For the second time, I was on Bob Enyart Live radio program to discuss problems with the big bang!
Listen to Big Bang Hit List Part 1
For about 40 years I have heard believers state, “the just shall live by faith.” For that whole time I have taken that to mean, that by their faith, or following their faith, they will live on this earth. That is, we follow the blueprint that God laid down in the Bible for us to live by, not by law but by faith. The focus being on the living by faith, trusting in the living God. That view seems to be supported by these New Testament Scriptures:
Hebrews 10:38 Now the just shall live by faith: but if any man draw back, my soul shall have no pleasure in him.
Galatians 3:11 But that no man is justified by the law in the sight of God, it is evident: for, The just shall live by faith.
Romans 1:17 For therein is the righteousness of God revealed from faith to faith: as it is written, The just shall live by faith.
I understand when Paul wrote in Romans 1:17 “it is written” he was quoting from the Old Testament Scriptures.
by John Calvin (abridged)1,2
1. Justification by faith has been discussed before this, but slightly, because it was necessary first to understand that the faith, by which alone we attain justification, is not unattended by good works. The subject of justification must now be fully discussed, with the recollection that it is the principal hinge by which religion is supported.
2. First let us explain the meaning of these expressions: To be justified in the sight of God, to be justified by faith or by works. To be justified in the sight of God means that a person is accepted, on account of his righteousness, before the Divine judgment; for iniquity is abominable to God, and no sinner can find favour in His sight. Thus he must be said to be justified by works, whose life shows such purity and holiness, as to deserve the character of righteousness before God. On the other hand, he will be justified by faith, who, being excluded from the righteousness of works, receives by faith the righteousness of Christ. Invested in Christ, he now appears in the sight of God, not as a sinner but as a righteous man. Thus we simply explain, that justification is God receiving us in His favour, esteeming us as righteous persons. This consists of the remission of sins and the imputation of the righteousness of Christ.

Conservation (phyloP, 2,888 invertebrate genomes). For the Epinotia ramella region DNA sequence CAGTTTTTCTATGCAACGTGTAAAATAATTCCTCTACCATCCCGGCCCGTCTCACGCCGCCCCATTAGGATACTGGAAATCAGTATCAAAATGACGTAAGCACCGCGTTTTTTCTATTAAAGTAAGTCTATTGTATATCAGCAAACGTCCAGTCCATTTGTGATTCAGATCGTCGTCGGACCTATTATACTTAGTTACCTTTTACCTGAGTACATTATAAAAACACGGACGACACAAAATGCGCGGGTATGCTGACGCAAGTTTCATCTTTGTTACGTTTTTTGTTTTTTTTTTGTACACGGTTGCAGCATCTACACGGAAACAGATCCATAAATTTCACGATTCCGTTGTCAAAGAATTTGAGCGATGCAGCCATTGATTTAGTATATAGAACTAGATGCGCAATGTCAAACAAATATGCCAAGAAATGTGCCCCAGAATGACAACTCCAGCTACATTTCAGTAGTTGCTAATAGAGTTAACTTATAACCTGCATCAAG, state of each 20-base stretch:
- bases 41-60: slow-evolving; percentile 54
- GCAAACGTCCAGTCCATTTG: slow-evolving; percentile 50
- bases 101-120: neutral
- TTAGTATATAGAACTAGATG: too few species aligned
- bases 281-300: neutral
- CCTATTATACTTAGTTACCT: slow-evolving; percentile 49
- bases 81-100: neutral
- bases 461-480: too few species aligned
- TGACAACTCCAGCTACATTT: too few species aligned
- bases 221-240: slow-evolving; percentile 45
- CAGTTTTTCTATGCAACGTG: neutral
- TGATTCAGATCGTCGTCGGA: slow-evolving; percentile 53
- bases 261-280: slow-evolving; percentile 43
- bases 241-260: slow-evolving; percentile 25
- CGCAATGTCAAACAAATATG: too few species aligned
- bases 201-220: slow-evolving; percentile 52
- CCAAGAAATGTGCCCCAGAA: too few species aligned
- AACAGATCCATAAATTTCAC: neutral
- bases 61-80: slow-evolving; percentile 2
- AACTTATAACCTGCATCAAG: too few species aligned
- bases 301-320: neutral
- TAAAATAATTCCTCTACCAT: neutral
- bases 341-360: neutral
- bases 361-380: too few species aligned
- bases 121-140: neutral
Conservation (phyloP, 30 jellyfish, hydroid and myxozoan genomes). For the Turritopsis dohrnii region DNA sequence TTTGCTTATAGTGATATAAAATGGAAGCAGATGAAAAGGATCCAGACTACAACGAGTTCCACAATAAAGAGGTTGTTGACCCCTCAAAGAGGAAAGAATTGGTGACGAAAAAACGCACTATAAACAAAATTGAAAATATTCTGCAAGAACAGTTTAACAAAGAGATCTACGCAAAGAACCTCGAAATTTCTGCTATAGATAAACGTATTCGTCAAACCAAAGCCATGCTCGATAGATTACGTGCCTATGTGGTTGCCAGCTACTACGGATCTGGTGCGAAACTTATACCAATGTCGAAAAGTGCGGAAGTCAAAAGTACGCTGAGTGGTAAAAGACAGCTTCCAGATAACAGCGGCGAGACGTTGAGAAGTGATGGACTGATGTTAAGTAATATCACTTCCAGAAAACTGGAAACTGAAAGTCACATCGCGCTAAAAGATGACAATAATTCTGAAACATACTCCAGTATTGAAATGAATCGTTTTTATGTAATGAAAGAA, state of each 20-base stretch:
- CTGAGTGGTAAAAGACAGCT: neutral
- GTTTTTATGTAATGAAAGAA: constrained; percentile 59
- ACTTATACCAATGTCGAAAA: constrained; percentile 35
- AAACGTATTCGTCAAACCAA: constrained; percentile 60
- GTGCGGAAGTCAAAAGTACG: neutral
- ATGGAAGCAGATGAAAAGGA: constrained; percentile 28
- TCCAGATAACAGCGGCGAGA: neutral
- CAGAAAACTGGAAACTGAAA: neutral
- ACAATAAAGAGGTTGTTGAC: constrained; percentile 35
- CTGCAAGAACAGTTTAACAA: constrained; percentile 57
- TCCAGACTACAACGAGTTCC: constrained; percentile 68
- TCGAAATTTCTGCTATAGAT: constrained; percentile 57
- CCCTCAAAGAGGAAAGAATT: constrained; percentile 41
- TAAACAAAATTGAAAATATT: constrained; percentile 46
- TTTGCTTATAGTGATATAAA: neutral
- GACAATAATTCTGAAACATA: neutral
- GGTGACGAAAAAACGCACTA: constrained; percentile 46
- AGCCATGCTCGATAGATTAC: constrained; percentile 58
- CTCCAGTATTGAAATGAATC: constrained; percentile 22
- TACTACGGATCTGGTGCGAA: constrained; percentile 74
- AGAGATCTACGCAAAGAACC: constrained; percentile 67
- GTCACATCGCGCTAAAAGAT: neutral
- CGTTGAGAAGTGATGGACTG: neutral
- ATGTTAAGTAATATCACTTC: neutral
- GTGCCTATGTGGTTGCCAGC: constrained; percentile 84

As a high school student, at a time when I was an atheist, I co-authored a book reviewing the various cosmological models that were discussed in the scientific literature in 1968. That was three years after the discovery of the cosmic microwave background (CMB) radiation, and the Big Bang Theory had just made a big leap forward in front of its competitor at the time, the Steady State Theory.
In our book—which by the way won us second prize in a Western Australian state-wide science competition—we outlined the two competing models. The Big Bang Theory at that time had three distinct forms:
The most favoured of the three was the closed cycloidal model with a matter density greater than critical so it had to collapse back in a big crunch. Nowadays it is the accelerating infinite (open) universe, which is spatially flat due to dark matter and dark energy content.
On reviewing these models, and even knowing that the CMB discovery favoured these as a prediction of the big bang theorists, particularly George Gamow, I personally favoured the Steady State Theory. The Steady State Theory really had only one model, which was an infinite universe that was eternal both into the past and into the future. It had no beginning and no ending.
Recently (February 2015) we heard the terrible news of the martyrdom of the 21 young Egyptian Christian men in Libya, murdered at the hands of the Islamic death cult called ISIS, or Islamic State. For the full story JihadWatch or ChristianNews.com.au.
When the General Director of the Bible Society of Egypt, Ramez Atallah, heard this news the society very quickly put together a tract and printed more than one million copies.
“Who loved me” Galatians 2:20
…is the verse from the Daily Remembrancer this morning February 23.1 It reminded me of what one of my sons once asked in an email:
Does God love or hate sinners?
These verses2 seem to indicate that He hates sinners (emphases in original email):
Psalm 5:4-6 For You are not a God that has pleasure in wickedness: neither shall evil dwell with You. The foolish shall not stand in Your sight: You hate all workers of iniquity. You shall destroy them that speak leasing [lies]: the LORD will abhor the bloody and deceitful man.